Tigers’ Cabrera clear choice for MVP award

The Detroit Tigers' Miguel Cabrera, celebrating a home run on September 22, 2012, is the American League's first Triple Crown winner in 45 years and he captured the league's MVP trophy on Thursday, November 15, 2012. (Diane Weiss/Detroit Free Press/MCT)

As if winning the American League Triple Crown wasn’t enough, Detroit Tigers’ third baseman Miguel Cabrera was voted the AL’s Most Valuable Player Nov. 15. Cabrera is the first Tigers position player to win the MVP since Hank Greenberg in 1940.

Leading up to the final votes by the Baseball Writers Association of America, it seemed as if this would be neck-and-neck between Cabrera and Los Angeles Angels of Anaheim rookie outfielder Mike Trout.

However, the BBWAA votes weren’t as close as most expected: Cabrera received 22 first-place votes (362 points) as opposed to Trout’s six (281 points).

The way each player receives points are by which votes they receive. Each first place vote is worth 14 points, second place votes are worth 13 and progressively less as the place gets lower. A last place vote earns only a single point.

The long debate over who would win has been called “The War on WAR.” WAR is the sabermetric statistic for Wins Above Replacement. Trout’s WAR for the season was 10.7, while Cabrera scored a 6.9.

That leads up to the next question that many casual baseball fans and non-fans alike ask: How is WAR even measured? Many fans think that this is a made-up number that has no true origin other than it being some guesstimated number.

In short, WAR takes wins, hitting, baserunning and defense all into account. Baseball Prospectus writer Russell Carleton posted an article titled “WARP for People Who Didn’t Like Math Class” to better explain the statistic without giving confusing numbers.

Many fans that were pro-Cabrera saw this “new school” stat as a silly way of having pencil pushers think they know more about baseball than the next guy. Plus, the Tigers made it to the playoffs, whereas the Angels did not.

BBWAA member and MLB analyst Tim Kurkjian discussed his thought process on ESPN’s Mike and Mike radio show as he sent in his vote.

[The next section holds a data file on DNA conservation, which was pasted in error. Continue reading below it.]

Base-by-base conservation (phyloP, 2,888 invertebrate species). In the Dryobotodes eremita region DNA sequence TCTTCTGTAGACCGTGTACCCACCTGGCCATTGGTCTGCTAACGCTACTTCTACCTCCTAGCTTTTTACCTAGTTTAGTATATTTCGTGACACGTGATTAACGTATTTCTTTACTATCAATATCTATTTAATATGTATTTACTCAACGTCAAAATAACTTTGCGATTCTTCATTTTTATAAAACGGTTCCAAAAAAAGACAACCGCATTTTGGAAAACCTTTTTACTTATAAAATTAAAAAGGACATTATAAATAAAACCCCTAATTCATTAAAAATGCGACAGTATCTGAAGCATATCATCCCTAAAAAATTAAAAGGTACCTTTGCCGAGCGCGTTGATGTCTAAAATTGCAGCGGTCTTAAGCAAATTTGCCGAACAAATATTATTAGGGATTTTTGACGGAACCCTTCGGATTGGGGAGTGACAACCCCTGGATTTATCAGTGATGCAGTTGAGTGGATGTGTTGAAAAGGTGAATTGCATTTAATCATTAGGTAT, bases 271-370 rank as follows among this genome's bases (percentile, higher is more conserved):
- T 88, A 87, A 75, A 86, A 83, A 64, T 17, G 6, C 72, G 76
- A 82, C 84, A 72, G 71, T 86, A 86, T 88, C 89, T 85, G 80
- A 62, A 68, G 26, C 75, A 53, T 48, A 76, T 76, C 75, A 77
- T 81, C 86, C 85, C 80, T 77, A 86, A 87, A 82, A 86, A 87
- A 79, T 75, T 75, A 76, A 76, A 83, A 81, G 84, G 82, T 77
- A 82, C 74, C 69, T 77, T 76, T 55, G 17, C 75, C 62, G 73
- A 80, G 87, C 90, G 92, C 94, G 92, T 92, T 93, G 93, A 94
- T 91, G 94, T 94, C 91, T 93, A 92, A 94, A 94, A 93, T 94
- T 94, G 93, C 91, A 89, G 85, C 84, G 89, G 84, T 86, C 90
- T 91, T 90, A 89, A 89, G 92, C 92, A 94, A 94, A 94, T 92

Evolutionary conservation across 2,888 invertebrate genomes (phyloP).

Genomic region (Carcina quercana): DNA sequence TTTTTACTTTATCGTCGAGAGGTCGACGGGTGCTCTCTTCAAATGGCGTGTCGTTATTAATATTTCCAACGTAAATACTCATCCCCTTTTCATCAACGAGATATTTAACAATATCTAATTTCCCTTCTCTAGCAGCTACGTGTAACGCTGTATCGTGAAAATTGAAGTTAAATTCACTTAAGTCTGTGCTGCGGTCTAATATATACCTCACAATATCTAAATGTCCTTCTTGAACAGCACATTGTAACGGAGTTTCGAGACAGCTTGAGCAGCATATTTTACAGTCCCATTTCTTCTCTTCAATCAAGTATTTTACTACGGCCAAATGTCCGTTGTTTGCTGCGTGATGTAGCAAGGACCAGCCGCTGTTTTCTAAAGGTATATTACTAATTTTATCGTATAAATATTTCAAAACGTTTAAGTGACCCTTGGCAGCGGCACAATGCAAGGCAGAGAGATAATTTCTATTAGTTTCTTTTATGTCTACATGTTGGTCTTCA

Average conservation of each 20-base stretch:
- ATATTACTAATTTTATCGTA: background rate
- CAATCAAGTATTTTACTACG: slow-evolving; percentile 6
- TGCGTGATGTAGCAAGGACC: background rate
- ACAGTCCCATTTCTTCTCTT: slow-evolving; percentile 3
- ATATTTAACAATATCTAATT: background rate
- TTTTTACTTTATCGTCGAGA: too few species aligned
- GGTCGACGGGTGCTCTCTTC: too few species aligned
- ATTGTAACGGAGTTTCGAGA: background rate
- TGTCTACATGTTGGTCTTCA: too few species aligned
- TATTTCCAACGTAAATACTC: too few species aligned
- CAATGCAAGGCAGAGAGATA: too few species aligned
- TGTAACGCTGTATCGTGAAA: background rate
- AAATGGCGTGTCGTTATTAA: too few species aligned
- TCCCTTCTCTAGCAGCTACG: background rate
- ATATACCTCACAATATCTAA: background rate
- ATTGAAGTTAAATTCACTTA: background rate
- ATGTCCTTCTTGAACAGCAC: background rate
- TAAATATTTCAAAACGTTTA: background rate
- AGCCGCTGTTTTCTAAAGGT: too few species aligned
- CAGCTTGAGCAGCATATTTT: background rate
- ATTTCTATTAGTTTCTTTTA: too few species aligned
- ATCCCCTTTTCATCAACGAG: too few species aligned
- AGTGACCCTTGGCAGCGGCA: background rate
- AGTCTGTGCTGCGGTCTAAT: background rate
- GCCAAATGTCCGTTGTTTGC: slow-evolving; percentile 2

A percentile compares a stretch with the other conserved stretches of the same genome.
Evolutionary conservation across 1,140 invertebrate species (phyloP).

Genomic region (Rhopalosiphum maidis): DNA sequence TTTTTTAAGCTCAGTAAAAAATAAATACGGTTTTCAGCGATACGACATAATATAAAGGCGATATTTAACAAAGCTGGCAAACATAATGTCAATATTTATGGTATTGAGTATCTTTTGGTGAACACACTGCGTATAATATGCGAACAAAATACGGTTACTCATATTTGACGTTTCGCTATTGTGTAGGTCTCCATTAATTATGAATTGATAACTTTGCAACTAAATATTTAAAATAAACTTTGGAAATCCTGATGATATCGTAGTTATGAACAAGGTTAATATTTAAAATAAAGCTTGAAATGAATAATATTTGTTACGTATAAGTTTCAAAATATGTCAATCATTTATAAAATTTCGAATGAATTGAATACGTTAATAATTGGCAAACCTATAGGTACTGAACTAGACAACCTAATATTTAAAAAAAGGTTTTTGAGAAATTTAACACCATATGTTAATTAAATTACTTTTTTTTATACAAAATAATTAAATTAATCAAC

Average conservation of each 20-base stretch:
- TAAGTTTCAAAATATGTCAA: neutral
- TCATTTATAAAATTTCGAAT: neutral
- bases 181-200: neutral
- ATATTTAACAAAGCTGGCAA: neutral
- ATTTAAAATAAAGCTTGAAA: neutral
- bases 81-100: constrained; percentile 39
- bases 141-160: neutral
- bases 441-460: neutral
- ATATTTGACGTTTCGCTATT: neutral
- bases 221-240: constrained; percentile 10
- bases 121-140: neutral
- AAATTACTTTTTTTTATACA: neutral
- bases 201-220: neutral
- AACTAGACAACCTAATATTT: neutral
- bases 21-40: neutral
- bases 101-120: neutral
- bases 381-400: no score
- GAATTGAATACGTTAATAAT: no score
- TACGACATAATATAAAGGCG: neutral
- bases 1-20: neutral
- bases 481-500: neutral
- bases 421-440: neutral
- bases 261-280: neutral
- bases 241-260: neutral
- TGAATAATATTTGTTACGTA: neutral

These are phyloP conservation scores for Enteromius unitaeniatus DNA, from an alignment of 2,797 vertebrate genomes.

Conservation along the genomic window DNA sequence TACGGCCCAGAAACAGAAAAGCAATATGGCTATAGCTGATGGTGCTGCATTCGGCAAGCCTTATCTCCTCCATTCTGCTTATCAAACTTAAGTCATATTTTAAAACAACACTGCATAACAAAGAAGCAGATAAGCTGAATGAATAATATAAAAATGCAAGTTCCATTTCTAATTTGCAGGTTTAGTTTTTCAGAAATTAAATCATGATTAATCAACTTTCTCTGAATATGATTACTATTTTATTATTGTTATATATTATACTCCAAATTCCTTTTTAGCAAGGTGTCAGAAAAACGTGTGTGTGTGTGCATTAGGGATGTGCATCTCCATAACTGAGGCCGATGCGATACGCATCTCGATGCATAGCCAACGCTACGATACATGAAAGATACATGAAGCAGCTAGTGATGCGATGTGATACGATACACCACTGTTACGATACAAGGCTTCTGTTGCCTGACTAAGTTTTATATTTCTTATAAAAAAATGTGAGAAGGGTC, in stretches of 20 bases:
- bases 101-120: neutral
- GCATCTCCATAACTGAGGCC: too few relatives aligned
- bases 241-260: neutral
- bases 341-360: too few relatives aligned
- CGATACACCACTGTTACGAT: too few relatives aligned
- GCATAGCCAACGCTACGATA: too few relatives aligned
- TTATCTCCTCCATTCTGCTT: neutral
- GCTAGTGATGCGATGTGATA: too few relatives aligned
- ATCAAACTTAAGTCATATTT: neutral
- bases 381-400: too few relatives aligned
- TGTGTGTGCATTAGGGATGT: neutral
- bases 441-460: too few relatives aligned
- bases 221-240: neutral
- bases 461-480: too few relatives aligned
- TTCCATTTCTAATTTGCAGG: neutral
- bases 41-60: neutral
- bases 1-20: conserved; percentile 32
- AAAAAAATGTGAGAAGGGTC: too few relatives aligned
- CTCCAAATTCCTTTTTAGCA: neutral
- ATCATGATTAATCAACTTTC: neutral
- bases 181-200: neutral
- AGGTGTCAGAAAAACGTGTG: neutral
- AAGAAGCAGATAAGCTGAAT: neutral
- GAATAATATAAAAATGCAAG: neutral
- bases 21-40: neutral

“I had Mike Trout as No. 1 until the final week of the season and I flipped because Miguel Cabrera won the Triple Crown,” Kurkjian said. “[Cabrera] won it for a team that won the division where Mike Trout’s team finished in third place.”

The Tigers finished first place in the AL Central Division title with an 88-74 record, whereas the Angels had an 89-73 record but didn’t make the playoffs after finishing in third place in the AL West behind the Oakland Athletics and Texas Rangers.

Many fans argue that the Tigers wouldn’t have made it into the playoffs without Cabrera. Let’s not forget that there are two other Tigers that finished in the top ten in AL MVP voting, pitcher Justin Verlander (58) and first baseman Prince Fielder (56). It’s fair to say that the Tigers couldn’t have had the same success without Verlander and Fielder as well.

The voters may have weighed their votes on the basis of Cabrera being the first Triple Crown winner since 1967, when Carl Yastrzemski had 44 home runs and 121 RBIs with a .326 batting average. That’s very hard to argue with. Cabrera knocked in 139 RBIs and 44 home runs with a .330 average. Saying that these stats are remarkable just doesn’t provide Cabrera justice.

Defense was Cabrera’s biggest flaw. Even though he shed weight to play third base to make sure Fielder could play first base, it doesn’t take away the fact that Cabrera was seen as a “defensive liability” to some.

The 240-pounder committed 13 errors in the hot corner, while Trout only had four errors while playing all three outfield positions. Trout also had a higher fielding percentage (.988 percent) than
Cabrera (.966 percent).

As far as base running, Trout stole 49 bases and was only caught five times while Cabrera stole four bags and being only caught once. But that would be adding more wood to a successful fire.

Yes, Cabrera is probably the best right-handed hitter today, probably one of the best ever, and he absolutely deserved and earned his MVP title, but Kurkjian said it best, “I’m not sitting on the fence here, there were two MVPs in the AL this year; it is impossible to make a good case against Mike Trout.”

The dust has long settled as Cabrera received 22 out of the 28 first place votes, and deservingly so. Both leading candidates deserved the title but only one could go home as the MVP.

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